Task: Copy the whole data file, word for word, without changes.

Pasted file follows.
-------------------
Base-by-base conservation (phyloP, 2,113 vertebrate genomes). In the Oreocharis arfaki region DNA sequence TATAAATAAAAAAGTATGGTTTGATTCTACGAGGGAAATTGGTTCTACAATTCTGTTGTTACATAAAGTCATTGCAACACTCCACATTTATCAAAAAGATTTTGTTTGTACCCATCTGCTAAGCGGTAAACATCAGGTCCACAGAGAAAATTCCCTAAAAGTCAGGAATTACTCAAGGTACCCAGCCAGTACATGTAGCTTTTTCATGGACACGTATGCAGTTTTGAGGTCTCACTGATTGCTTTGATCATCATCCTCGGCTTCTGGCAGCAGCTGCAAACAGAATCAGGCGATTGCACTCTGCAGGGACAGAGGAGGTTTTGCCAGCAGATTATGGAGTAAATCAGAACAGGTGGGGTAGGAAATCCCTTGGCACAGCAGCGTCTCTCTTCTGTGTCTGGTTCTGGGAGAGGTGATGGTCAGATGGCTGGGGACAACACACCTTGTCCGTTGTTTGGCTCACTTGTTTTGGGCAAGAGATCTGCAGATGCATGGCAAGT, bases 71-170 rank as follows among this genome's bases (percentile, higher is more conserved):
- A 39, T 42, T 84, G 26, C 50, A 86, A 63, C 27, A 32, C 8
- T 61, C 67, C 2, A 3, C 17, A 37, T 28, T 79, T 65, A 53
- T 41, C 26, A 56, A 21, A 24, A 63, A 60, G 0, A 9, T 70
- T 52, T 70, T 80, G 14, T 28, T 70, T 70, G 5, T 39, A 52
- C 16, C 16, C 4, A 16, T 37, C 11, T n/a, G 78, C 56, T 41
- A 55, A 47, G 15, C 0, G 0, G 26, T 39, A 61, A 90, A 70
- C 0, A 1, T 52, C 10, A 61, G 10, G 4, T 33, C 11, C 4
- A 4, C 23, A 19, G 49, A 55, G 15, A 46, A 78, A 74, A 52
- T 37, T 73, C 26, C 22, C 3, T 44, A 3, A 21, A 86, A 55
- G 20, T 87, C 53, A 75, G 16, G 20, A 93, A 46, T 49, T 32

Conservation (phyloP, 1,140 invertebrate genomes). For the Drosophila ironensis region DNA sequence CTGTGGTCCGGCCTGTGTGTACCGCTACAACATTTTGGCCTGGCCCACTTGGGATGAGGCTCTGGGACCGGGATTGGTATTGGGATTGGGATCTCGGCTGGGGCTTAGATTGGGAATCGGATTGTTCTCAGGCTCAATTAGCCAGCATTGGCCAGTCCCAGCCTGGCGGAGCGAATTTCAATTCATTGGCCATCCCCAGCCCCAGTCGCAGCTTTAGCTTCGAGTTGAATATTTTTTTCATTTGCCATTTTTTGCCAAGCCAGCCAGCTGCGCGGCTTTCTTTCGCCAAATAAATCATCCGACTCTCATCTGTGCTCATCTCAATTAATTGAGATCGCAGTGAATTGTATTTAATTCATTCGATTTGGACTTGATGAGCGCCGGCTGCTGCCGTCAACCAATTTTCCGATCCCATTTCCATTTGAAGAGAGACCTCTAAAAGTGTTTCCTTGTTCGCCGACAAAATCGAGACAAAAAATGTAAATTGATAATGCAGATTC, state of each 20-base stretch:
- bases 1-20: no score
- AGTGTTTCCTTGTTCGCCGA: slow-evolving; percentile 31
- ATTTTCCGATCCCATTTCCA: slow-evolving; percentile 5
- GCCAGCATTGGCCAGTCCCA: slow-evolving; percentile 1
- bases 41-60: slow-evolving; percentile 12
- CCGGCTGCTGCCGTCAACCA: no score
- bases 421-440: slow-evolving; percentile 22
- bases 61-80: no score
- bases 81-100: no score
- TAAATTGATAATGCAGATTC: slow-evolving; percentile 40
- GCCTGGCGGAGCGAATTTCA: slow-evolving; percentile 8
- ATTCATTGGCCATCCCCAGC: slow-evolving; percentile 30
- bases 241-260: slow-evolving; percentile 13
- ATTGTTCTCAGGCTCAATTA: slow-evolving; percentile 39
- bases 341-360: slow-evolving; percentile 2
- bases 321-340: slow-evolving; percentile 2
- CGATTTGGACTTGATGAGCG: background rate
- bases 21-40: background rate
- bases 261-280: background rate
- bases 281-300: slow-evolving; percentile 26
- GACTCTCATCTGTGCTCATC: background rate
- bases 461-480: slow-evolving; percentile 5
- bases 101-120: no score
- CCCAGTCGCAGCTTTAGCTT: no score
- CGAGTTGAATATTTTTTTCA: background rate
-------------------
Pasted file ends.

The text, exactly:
Base-by-base conservation (phyloP, 2,113 vertebrate genomes). In the Oreocharis arfaki region DNA sequence TATAAATAAAAAAGTATGGTTTGATTCTACGAGGGAAATTGGTTCTACAATTCTGTTGTTACATAAAGTCATTGCAACACTCCACATTTATCAAAAAGATTTTGTTTGTACCCATCTGCTAAGCGGTAAACATCAGGTCCACAGAGAAAATTCCCTAAAAGTCAGGAATTACTCAAGGTACCCAGCCAGTACATGTAGCTTTTTCATGGACACGTATGCAGTTTTGAGGTCTCACTGATTGCTTTGATCATCATCCTCGGCTTCTGGCAGCAGCTGCAAACAGAATCAGGCGATTGCACTCTGCAGGGACAGAGGAGGTTTTGCCAGCAGATTATGGAGTAAATCAGAACAGGTGGGGTAGGAAATCCCTTGGCACAGCAGCGTCTCTCTTCTGTGTCTGGTTCTGGGAGAGGTGATGGTCAGATGGCTGGGGACAACACACCTTGTCCGTTGTTTGGCTCACTTGTTTTGGGCAAGAGATCTGCAGATGCATGGCAAGT, bases 71-170 rank as follows among this genome's bases (percentile, higher is more conserved):
- A 39, T 42, T 84, G 26, C 50, A 86, A 63, C 27, A 32, C 8
- T 61, C 67, C 2, A 3, C 17, A 37, T 28, T 79, T 65, A 53
- T 41, C 26, A 56, A 21, A 24, A 63, A 60, G 0, A 9, T 70
- T 52, T 70, T 80, G 14, T 28, T 70, T 70, G 5, T 39, A 52
- C 16, C 16, C 4, A 16, T 37, C 11, T n/a, G 78, C 56, T 41
- A 55, A 47, G 15, C 0, G 0, G 26, T 39, A 61, A 90, A 70
- C 0, A 1, T 52, C 10, A 61, G 10, G 4, T 33, C 11, C 4
- A 4, C 23, A 19, G 49, A 55, G 15, A 46, A 78, A 74, A 52
- T 37, T 73, C 26, C 22, C 3, T 44, A 3, A 21, A 86, A 55
- G 20, T 87, C 53, A 75, G 16, G 20, A 93, A 46, T 49, T 32

Conservation (phyloP, 1,140 invertebrate genomes). For the Drosophila ironensis region DNA sequence CTGTGGTCCGGCCTGTGTGTACCGCTACAACATTTTGGCCTGGCCCACTTGGGATGAGGCTCTGGGACCGGGATTGGTATTGGGATTGGGATCTCGGCTGGGGCTTAGATTGGGAATCGGATTGTTCTCAGGCTCAATTAGCCAGCATTGGCCAGTCCCAGCCTGGCGGAGCGAATTTCAATTCATTGGCCATCCCCAGCCCCAGTCGCAGCTTTAGCTTCGAGTTGAATATTTTTTTCATTTGCCATTTTTTGCCAAGCCAGCCAGCTGCGCGGCTTTCTTTCGCCAAATAAATCATCCGACTCTCATCTGTGCTCATCTCAATTAATTGAGATCGCAGTGAATTGTATTTAATTCATTCGATTTGGACTTGATGAGCGCCGGCTGCTGCCGTCAACCAATTTTCCGATCCCATTTCCATTTGAAGAGAGACCTCTAAAAGTGTTTCCTTGTTCGCCGACAAAATCGAGACAAAAAATGTAAATTGATAATGCAGATTC, state of each 20-base stretch:
- bases 1-20: no score
- AGTGTTTCCTTGTTCGCCGA: slow-evolving; percentile 31
- ATTTTCCGATCCCATTTCCA: slow-evolving; percentile 5
- GCCAGCATTGGCCAGTCCCA: slow-evolving; percentile 1
- bases 41-60: slow-evolving; percentile 12
- CCGGCTGCTGCCGTCAACCA: no score
- bases 421-440: slow-evolving; percentile 22
- bases 61-80: no score
- bases 81-100: no score
- TAAATTGATAATGCAGATTC: slow-evolving; percentile 40
- GCCTGGCGGAGCGAATTTCA: slow-evolving; percentile 8
- ATTCATTGGCCATCCCCAGC: slow-evolving; percentile 30
- bases 241-260: slow-evolving; percentile 13
- ATTGTTCTCAGGCTCAATTA: slow-evolving; percentile 39
- bases 341-360: slow-evolving; percentile 2
- bases 321-340: slow-evolving; percentile 2
- CGATTTGGACTTGATGAGCG: background rate
- bases 21-40: background rate
- bases 261-280: background rate
- bases 281-300: slow-evolving; percentile 26
- GACTCTCATCTGTGCTCATC: background rate
- bases 461-480: slow-evolving; percentile 5
- bases 101-120: no score
- CCCAGTCGCAGCTTTAGCTT: no score
- CGAGTTGAATATTTTTTTCA: background rate